Roger Federer on the Drums

New York Drums

Walk north of New York's Upper East Side, cross a line above 100th Street, and suddenly everyone is black. Tramps push trolleys through the derelict parks, drunks loll on benches, two women scream and fight on the pavement. Here is the most dangerous corner in the city (number of shooting homicides) and here is a street protest and a black woman with Bible and megaphone: "Where did it go, the spirit of black youth?" she cries (eyes closed, rhythmic evangelical singsong). "There's a shooting every night on 129th Street. Lord Jesus, where did our spirit go?" It was crushed by the banks, comes the answer from downtown, where protestors camped outside Wall Street hold up signs: "We are the 99."

 Above 100th Street, on teeming Martin Luther King Boulevard, they are all the 99. "Pray for spirit" the woman cries, but downtown they're talking something more useful: politics. And the question of the day: will western governments that welcomed the Arab Spring be called to account themselves? There is poverty, inequality, financial and political corruption right here in the land of the free. If the season is changing and spring has come, why should western countries think they're immune?

The hotel barman says, 'Roger Federer just checked in.' That night in a distant room, someone starts playing the drums. I decide it's Federer, drumming to relax. The next night Federer's entourage holds a party on the hotel roof, a garden deck that looks over the vast penthouses on the Upper East Side. Every evening I go up there looking. I want to catch sight of a small man with black-rimmed glasses: Woody Allen, who lives off Fifth Avenue and plays his clarinet in the Carlyle Hotel on Monday nights. I want to spy the great artist strolling in his roof garden, against the New York skyline. But no luck, he's still in Europe making a film. I see myself in the lift, frowning at Federer: "Roger. About those drums..."
In the bar at the Carlyle, Tim Wilson is making me laugh. We're talking about the NZ Post Book Awards, where we were both finalists this year. He takes my mildly funny anecdote and makes it hilarious. We move on to Dominique Strauss-Kahn. The woman next to us flares up: 'I don't want to hear about blowjobs!' Her companion nods, "Of course not, honey," and suddenly looks depressed. A woman approaches. "You look like you're having fun." Monica is tall, young, glamorous, black. "I practically grew up in the Carlyle," she tells us. Her father plays in Woody Allen's band; to her Woody's just a funny little clarinettist who's something to do with films. "Oh, Dad likes those old movies," she says vaguely. We move on to Lexington Bar and Books, where you can smoke cigars in the book-lined, wood-panelled gloom. I say to Tim, "No, the party was incredibly boring. We spent hours sitting on a ponga log." He looks pained: after years of living and working in New York, he thinks about coming home. "Don't tell me about boring parties and sitting on ponga logs!" Monica talks about her life. She is six feet tall and remarkably beautiful. She is dressed in black; Tim is wearing a white suit. She is angelic; he has a louche, late-night, faintly Satanic air. The cigar smoke swirls and coils around our table. Outside it's starting to look like dawn.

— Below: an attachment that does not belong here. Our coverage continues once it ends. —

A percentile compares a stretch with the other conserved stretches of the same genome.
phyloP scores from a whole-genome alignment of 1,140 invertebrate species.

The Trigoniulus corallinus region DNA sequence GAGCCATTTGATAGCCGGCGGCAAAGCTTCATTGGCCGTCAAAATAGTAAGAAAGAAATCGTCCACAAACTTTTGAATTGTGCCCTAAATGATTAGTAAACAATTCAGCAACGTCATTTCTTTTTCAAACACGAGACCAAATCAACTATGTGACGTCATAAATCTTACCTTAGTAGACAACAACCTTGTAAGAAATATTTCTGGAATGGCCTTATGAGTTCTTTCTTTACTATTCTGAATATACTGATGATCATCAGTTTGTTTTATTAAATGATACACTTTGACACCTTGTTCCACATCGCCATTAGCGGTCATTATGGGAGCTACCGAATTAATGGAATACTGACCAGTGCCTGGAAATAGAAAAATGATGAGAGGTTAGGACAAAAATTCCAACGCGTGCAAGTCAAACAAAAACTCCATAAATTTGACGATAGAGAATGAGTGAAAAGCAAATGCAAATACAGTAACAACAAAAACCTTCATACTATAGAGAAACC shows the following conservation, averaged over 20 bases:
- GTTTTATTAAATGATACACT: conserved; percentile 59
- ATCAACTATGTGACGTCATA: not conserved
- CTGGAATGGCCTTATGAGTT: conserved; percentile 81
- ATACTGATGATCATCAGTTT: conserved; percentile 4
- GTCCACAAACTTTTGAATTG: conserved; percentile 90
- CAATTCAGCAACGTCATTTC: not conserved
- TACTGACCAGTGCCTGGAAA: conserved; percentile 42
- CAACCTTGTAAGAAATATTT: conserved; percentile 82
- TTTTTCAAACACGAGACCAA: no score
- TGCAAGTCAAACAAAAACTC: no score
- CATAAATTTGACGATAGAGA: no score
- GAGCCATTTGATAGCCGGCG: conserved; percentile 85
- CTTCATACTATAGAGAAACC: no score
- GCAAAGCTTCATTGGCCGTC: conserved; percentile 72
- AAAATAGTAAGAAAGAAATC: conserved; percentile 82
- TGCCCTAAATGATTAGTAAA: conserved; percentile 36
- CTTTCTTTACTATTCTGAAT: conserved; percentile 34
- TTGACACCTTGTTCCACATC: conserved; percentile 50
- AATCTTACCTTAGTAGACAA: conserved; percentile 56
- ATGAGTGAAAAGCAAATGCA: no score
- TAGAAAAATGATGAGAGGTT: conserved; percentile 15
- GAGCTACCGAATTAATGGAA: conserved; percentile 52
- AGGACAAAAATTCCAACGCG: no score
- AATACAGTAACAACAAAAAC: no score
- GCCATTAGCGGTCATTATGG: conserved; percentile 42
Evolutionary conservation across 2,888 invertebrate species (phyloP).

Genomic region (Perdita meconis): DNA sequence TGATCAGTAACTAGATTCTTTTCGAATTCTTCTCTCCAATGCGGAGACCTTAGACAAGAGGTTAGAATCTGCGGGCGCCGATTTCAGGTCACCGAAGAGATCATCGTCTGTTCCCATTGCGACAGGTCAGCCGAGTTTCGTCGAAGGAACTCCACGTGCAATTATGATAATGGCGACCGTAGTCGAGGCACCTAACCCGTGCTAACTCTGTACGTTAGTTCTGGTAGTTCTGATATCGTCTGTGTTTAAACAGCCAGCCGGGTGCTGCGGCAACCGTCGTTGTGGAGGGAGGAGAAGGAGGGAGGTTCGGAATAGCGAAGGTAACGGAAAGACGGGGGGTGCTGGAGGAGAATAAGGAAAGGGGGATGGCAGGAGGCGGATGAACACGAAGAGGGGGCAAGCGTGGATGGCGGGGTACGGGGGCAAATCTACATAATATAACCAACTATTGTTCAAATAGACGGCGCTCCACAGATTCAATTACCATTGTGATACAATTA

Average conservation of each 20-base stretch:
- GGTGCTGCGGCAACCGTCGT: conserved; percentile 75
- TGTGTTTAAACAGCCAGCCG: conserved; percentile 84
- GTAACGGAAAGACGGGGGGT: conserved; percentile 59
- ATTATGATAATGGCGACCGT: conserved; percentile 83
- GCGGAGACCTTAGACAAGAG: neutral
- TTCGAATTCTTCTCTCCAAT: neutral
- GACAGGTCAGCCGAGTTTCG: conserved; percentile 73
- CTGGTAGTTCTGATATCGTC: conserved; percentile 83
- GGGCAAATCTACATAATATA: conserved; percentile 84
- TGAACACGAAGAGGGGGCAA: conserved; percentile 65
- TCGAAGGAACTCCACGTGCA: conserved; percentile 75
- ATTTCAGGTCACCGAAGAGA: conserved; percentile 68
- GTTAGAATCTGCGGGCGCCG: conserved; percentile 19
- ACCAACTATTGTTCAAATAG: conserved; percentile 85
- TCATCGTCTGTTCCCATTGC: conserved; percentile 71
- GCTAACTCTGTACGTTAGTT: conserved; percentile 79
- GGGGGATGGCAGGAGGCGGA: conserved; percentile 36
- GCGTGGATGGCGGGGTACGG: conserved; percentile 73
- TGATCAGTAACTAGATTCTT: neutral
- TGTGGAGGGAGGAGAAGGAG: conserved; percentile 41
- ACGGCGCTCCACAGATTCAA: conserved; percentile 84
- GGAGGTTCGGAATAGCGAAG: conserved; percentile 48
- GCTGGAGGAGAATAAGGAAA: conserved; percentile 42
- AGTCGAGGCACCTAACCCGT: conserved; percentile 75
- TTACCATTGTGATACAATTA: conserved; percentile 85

At Yankee Stadium 100,000 people rise to sing God Bless America. On the train afterwards a woman panics in the crush, "Let me breathe!" When the train empties a man gives up his seat for a ragged woman with a baby. She asks me if she's on the right line. I don't know, but someone answers for me. The woman's English is poor. Other passengers join in; one gives her directions in Spanish. There's a general discussion on which line she should take: the hardboiled city showing its humane and civilised side.

Midnight in a restaurant on Madison Avenue, a couple is having a fight. She is much younger, a smooth, impassive blonde. His expression is tortured; he covers his face with his hands. Few Kiwi men could be so uninhibited, so articulate. He rages, "Ask your therapist. My children don't accept you. We have a miserable marriage." She says little, as if she knows his fury will burn out. When they leave he's exhausted, leaning on her shoulder. The people of New York move through the night. A woman holds out a cup and cries, "Help me, help me." In tents outside Wall Street they're waiting for spring, in Harlem they're searching for God. On the Upper East Side they're rearranging the chairs; the deck is rocking, the cocktails are flowing, and Roger Federer's warming up on the drums.
First published in Metro Magazine NZ